Whether your children are home due to spring vacation, or you are simply looking to keep your preschooler entertained after school, it is no easy task to find activities that implement the Montessori Method, both encouraging their learning and engaging their attention. That is why we have put together a list of springtime activities to help with that task!
Some of these activities call for a prepared environment, while others can be done at a moment’s notice with materials you have around the house. All the activities listed, though, are guaranteed to be enjoyable and enriching for your preschooler no matter the time of year.
This easy science activity illustrates what it means to plant and grow seeds for children, explaining what germination is in terms your preschooler can understand. This science activity is one that is fun, quick, and measurable, reinforcing many of the Montessori lessons your preschooler has learned in class. All you need is a glass jar, paper towels, water, and seeds!
The activity, shared by Sarah of How Wee Learn, includes downloadable germination trackers and, don’t worry, a brush-up lesson on germination for parents who may need it!
The spring sensory bottle is a creative way to get your preschooler observing and interacting with the nature around them and their environment. It is as simple as finding a clear water bottle! Have your child explore your back or front yard or a nearby park, collecting the things they find outside and creating a beautiful art project out of it.
Keep in mind there may be some plants your child should not handle, as they may be toxic or hazardous. Join them and be their second set of eyes in an adventure that will not only open your child’s eyes to the beauty around them but yours, too! For a more detailed look at what to include in your sensory bottle, check out Katie’s post on Preschool Inspirations.
The Craft Train shares a simple, quick, and art fun project for your crafty preschoolers. Using a household sponge, a hair elastic, and paint, you can create beautiful butterfly prints with your little one, creating art and memories that will not fly away when spring does.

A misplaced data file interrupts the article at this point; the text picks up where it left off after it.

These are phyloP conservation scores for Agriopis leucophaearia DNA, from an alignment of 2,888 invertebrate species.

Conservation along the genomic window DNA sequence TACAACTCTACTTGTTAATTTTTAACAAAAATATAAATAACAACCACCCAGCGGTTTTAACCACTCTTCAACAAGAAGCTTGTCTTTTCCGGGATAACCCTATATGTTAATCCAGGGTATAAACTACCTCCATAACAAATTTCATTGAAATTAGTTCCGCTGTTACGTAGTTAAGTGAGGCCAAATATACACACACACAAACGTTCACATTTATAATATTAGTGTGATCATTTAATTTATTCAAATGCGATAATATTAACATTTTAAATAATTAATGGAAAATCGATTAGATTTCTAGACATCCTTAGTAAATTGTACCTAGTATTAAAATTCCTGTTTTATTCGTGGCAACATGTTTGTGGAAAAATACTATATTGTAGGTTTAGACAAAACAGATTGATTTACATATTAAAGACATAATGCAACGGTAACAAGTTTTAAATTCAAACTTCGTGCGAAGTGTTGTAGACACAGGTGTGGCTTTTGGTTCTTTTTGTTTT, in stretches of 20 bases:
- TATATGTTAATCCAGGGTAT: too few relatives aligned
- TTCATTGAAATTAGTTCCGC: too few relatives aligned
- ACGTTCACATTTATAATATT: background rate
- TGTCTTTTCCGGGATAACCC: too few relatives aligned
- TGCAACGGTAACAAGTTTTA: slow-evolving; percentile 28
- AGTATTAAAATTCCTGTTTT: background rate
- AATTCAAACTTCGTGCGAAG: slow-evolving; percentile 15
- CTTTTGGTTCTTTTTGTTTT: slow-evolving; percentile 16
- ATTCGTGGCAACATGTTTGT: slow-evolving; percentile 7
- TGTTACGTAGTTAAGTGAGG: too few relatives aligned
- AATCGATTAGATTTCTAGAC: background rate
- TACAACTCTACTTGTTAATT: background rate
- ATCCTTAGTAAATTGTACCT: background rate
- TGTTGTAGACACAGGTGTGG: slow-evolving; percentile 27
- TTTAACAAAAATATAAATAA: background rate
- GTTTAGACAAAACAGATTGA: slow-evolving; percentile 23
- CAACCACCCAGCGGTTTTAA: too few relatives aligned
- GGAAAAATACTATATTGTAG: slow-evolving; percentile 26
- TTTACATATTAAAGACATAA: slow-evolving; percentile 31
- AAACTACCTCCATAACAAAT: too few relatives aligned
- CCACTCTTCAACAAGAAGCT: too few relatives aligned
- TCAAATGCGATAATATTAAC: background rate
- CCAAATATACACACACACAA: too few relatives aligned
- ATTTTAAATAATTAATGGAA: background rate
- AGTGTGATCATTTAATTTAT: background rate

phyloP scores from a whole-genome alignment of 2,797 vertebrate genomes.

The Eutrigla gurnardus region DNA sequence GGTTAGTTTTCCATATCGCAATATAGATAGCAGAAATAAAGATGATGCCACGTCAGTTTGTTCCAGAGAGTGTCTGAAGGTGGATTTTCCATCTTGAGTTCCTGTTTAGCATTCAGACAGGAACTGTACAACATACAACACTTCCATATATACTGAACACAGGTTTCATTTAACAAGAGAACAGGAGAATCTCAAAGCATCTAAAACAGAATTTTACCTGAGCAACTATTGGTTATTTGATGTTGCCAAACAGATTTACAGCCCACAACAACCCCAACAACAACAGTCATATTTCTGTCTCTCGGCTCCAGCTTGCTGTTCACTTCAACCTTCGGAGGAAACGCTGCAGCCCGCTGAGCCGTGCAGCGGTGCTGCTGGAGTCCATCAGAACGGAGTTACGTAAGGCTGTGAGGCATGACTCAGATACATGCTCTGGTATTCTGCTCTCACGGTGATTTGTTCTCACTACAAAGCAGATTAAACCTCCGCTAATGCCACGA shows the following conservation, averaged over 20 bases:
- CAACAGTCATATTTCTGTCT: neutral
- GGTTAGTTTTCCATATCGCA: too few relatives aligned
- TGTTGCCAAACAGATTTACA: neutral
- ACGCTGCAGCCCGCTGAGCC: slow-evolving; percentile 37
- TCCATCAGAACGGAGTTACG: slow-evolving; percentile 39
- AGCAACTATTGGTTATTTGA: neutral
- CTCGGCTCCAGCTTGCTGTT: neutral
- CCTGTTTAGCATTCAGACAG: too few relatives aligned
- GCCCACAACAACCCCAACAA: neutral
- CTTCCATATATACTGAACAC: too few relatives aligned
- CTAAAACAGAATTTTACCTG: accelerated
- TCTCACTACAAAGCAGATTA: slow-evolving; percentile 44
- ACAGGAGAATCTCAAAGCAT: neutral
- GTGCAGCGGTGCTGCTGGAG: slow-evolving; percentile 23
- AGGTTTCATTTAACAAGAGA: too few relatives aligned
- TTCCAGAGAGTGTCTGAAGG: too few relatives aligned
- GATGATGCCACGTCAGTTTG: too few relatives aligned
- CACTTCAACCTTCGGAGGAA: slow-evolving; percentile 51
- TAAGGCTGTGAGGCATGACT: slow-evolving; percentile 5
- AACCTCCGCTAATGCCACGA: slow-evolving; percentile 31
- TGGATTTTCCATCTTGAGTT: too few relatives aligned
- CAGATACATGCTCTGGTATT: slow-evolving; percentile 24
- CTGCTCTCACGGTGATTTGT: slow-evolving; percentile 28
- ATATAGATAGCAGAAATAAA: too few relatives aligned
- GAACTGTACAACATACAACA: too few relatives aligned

Allow your preschooler to get creative and experiment with different colors and patterns, creating butterfly art as unique as the artist.
4. Flower Ice
The Flower Ice activity is one that is easy on the eyes and on your preschooler’s other senses, too! This activity in sensory play does not require much preparation but provides hours of fun for your child. The first step is to collect flowers and other blossoms that catch your child’s eye. Then, after prepping and trimming your findings, help your child to freeze them in an ice cube or muffin tray. What comes next? Play!
Read along on The Craft Train for a step-by-step guide on prepping and freezing your flowers for an activity that will employ all of your preschooler’s senses.
Creating a stained glass art piece is made easy for your preschooler with Fun-A-Day’s craft project. This tutorial contains two possible ways to make this project, so you are able to choose what works best for you and your child. Using tissue paper, glue, and paintbrushes, your child will enjoy being creative and building this colorful and decorative project.
When this project is complete, you can hang them in your window and marvel with your preschooler at the colorful light that shines through it!
Creating delicious treats to feed to birds is a tried and true activity for children of all ages. This project puts a spin on that tradition, though, and allows you and your preschooler to make bird-inspired delights that you will want to eat! Using ingredients like butter, marshmallow, and rice crispies, these treats are sure to satisfy your preschooler’s sweet tooth.
These tasty snacks look like birds nests and are perfect for springtime, Easter, or any other time of year! Follow along with the recipe for a cute and sweet seasonal snack.
Spring weather is always changing, and with this simple science project, you and your child can observe and track the many fascinating changes of the season. This project is good for children in preschool, kindergarten, first, second and third grade because it provides an interactive way to learn about the weather.
You’ll use household materials like pencils, playdough, and cardstock to create a DIY weathervane, showing your preschooler how accessible learning and science can be! Follow along with the step-by-step instructions linked above to create a working weathervane with your child.
Watch your preschooler’s minds at work as they welcome spring with these educational and engaging activities.
The Montessori Children’s Center applies the educational philosophy and methods of Maria Montessori, M.D., a renowned Italian physician, and child educator. Our teaching method is based on the belief that each child is born into this world full of potential. It is our aim to help your child reach their greatest potential. Visit our blog to learn more about our method or reach out today to begin your journey with The Montessori Children’s Center.